I haven’t featured a tram system on The Beauty of Transport so far. There’s a simple reason for that. Most of them are plug ugly.
I have no idea why that should be the case. Modern tram systems are often an expression of civic pride as well as serving a transport need. As you’ll know if (a) you’ve ever watched the episode of The Simpsons, “Marge vs. the Monorail”, or (b) you’ve had a trip on Birmingham’s Midland Metro system, sometimes fixed-infrastructure urban transit systems actually have very little to do with transport requirements, and virtually everything to do with civic pride. So why they should so often be so ugly is a source of constant bemusement to me.
Tram stops are usually like grandiose bus stops. And while bus stops can be beautiful, tram stops very rarely are. Modern trams themselves (although I try to keep away from vehicle styling on this blog) often tend towards the egg-boxy. As one of my ex-editors described the original batch of Croydon Tramlink trams (they run on a network in the southern part of Greater London if you’re an overseas reader), “they look like something from the Soviet Bloc.” I took the point.
Britain’s pioneering modern tram system is Manchester Metrolink, and its first batch of trams were absolute shockers, capable of cracking a mirror from some distance away, just by being reflected in one. Incredibly the second batch, requiring more substantial pedestrian guards around the couplers, looked even worse.
Meanwhile, tram infrastructure is often, erm, functional and little else. Again on Croydon Tramlink, the overhead wires are held up by massive H-frame girders in many places on the street-running sections. I once heard from someone who had done some of the design work on Croydon Tramlink that the overhead wire supports were specified to resist a potential nuclear attack on London. This was alleged to be thanks to a bizarre requirement from the planning authority which overlooked the fact that in the event of nuclear attack, travelling on Croydon Tramlink would be the last thing on any south Londoner’s mind. And that the overhead line itself would probably have melted. So this story might actually be wildly fanciful (although I do love it) and the real reason could well have been as simple as money.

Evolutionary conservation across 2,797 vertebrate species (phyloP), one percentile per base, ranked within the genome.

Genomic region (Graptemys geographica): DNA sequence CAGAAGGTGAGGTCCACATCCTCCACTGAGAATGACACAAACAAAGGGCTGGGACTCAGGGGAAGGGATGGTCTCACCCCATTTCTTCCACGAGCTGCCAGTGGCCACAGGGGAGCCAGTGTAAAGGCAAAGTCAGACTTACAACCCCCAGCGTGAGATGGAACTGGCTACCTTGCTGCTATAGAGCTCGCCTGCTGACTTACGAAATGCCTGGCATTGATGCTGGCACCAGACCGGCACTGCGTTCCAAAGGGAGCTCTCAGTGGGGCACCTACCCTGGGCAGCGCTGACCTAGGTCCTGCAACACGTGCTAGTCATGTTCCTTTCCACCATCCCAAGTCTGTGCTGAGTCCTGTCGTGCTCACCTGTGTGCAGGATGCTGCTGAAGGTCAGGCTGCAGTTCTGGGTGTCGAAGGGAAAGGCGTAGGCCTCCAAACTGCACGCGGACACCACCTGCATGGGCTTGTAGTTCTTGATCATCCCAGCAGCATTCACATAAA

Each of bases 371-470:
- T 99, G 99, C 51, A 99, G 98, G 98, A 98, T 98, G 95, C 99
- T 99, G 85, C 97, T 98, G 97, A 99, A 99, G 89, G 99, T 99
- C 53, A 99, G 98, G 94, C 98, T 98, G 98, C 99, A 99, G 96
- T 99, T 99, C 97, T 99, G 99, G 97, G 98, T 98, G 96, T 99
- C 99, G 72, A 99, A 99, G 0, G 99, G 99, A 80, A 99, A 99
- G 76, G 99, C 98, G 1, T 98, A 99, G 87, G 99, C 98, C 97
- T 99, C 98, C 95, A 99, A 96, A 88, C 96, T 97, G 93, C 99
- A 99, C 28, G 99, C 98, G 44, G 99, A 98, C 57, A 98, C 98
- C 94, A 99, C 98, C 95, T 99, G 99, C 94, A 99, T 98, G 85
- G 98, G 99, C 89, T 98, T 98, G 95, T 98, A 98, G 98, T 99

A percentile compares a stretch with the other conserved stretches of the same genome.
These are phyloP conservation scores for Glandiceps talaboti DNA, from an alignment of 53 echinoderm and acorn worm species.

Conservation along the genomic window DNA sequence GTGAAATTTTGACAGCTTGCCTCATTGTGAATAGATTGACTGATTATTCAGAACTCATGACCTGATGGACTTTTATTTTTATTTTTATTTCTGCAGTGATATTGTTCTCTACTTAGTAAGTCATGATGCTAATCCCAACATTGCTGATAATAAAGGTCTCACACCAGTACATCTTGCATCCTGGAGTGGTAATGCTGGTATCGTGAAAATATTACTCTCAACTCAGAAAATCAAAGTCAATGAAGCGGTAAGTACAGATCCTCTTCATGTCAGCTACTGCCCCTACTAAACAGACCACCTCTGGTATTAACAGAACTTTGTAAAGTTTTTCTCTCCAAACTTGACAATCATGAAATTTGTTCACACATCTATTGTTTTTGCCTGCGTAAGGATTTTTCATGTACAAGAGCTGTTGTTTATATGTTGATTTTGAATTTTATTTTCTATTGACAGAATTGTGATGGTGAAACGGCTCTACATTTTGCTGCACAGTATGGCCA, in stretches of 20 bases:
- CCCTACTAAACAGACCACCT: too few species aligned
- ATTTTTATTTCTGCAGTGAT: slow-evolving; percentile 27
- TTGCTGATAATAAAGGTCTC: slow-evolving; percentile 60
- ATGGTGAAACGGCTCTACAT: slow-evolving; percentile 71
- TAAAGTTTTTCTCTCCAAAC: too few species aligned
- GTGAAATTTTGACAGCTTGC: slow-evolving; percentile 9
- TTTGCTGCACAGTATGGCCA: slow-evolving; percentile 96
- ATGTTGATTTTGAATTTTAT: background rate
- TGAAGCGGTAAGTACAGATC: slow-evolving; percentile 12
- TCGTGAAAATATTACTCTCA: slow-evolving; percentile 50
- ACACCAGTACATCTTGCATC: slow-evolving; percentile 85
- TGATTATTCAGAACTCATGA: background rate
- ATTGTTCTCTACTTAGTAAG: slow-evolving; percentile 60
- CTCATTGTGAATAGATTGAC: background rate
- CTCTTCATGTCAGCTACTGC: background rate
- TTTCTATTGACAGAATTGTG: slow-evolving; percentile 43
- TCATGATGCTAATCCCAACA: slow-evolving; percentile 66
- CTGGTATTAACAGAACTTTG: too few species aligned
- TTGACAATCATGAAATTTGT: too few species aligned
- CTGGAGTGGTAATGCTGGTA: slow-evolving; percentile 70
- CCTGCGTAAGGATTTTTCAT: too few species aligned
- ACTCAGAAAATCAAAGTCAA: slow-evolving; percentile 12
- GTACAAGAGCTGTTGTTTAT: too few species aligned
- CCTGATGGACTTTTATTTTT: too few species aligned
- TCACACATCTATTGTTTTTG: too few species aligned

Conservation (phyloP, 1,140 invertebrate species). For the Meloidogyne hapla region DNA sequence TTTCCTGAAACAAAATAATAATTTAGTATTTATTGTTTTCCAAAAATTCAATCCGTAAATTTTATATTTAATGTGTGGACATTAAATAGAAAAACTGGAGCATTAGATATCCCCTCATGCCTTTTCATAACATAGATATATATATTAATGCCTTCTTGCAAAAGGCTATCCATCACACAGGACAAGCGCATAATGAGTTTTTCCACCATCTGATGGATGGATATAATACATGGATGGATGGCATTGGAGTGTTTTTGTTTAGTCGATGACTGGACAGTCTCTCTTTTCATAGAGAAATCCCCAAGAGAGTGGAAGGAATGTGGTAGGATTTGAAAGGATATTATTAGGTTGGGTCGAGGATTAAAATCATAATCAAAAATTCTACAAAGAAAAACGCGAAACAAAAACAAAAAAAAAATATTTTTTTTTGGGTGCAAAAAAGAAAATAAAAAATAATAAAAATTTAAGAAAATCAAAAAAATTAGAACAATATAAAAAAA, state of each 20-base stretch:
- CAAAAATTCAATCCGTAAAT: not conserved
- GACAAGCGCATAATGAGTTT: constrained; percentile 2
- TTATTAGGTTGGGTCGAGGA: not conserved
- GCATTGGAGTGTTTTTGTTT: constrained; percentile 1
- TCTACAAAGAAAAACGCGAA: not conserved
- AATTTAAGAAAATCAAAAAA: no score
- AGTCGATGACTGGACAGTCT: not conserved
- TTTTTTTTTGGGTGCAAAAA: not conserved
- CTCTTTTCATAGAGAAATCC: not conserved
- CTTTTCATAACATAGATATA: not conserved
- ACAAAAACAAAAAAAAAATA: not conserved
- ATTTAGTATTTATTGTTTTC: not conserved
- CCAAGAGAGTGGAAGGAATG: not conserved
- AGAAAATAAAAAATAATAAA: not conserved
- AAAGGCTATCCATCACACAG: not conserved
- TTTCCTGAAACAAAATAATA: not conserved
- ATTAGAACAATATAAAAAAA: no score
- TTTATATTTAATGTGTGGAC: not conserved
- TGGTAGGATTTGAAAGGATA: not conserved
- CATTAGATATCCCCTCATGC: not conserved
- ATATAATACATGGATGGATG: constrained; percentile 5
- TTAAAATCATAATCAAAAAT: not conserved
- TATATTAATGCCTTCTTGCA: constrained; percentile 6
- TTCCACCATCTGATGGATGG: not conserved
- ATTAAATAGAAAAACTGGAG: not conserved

Anyway…it’s actually quite difficult to find beauty on tram systems. Montpellier, France, has slightly spoiled this argument by going completely bonkers for outré styling, as only the French can when they get it into their heads to go all fashion-week. And to do it, they recruited internationally famous fashion designer Christian Lacroix. But more of that another time.
Instead, this time, I’d like to nominate one of the few tram stops that have enhanced their urban environment, rather than just being plonked there. It’s Strasbourg’s Homme de Fer (which does indeed translate as Iron Man but which I’m pretty sure is nothing to do with Robert Downey Jr.), at the heart of that city’s tram network. Here it is.
It’s a large, circular green glass structure, 35m across, which dominates the square on which it is located. And it makes you stop, and look, and think “wow” and realise that your day has been made slightly better for seeing it. Doughnut shaped in plan, with an open centre, it slightly recalls Guimard’s glazed canopies around the larger Métropolitain station entrances in Paris. Greater minds than mine, in this case America’s University of Washington, describe it as helping “lower the scale of the square, acting as a canopy amidst the surrounding six-story buildings,” (there’s a useful paper I’ve lifted some of the facts and figures from, here).
Designed in 1994, the architect of Homme de Fer was Guy Clapot (1955-2010) about whom I knew absolutely nothing before I started this entry. As I’ve mentioned before, I find out all sorts of stuff writing this blog. Information on him seems scarce, so I’m leaning a bit on Wikipedia France here, but he taught at the School of Architecture in Strasbourg while Homme de Fer was built, so he was an architect who was prepared to live with what he built. He was also an urban planner, so was interested in public spaces rather than solely buildings; he also redesigned Strasbourg’s main square Place Kléber.
Strasbourg is doubly lucky because as well as having an attractive tram stop at the centre of its network, its trams are reasonably pretty too. How the city pulled this off when so many others didn’t remains, for now, a mystery.
Clapot doesn’t seem to have had much other impact on transport, but for bringing the world an attractive tram stop, when so many other tram systems have singularly failed to do so, he deserves some recognition, I think.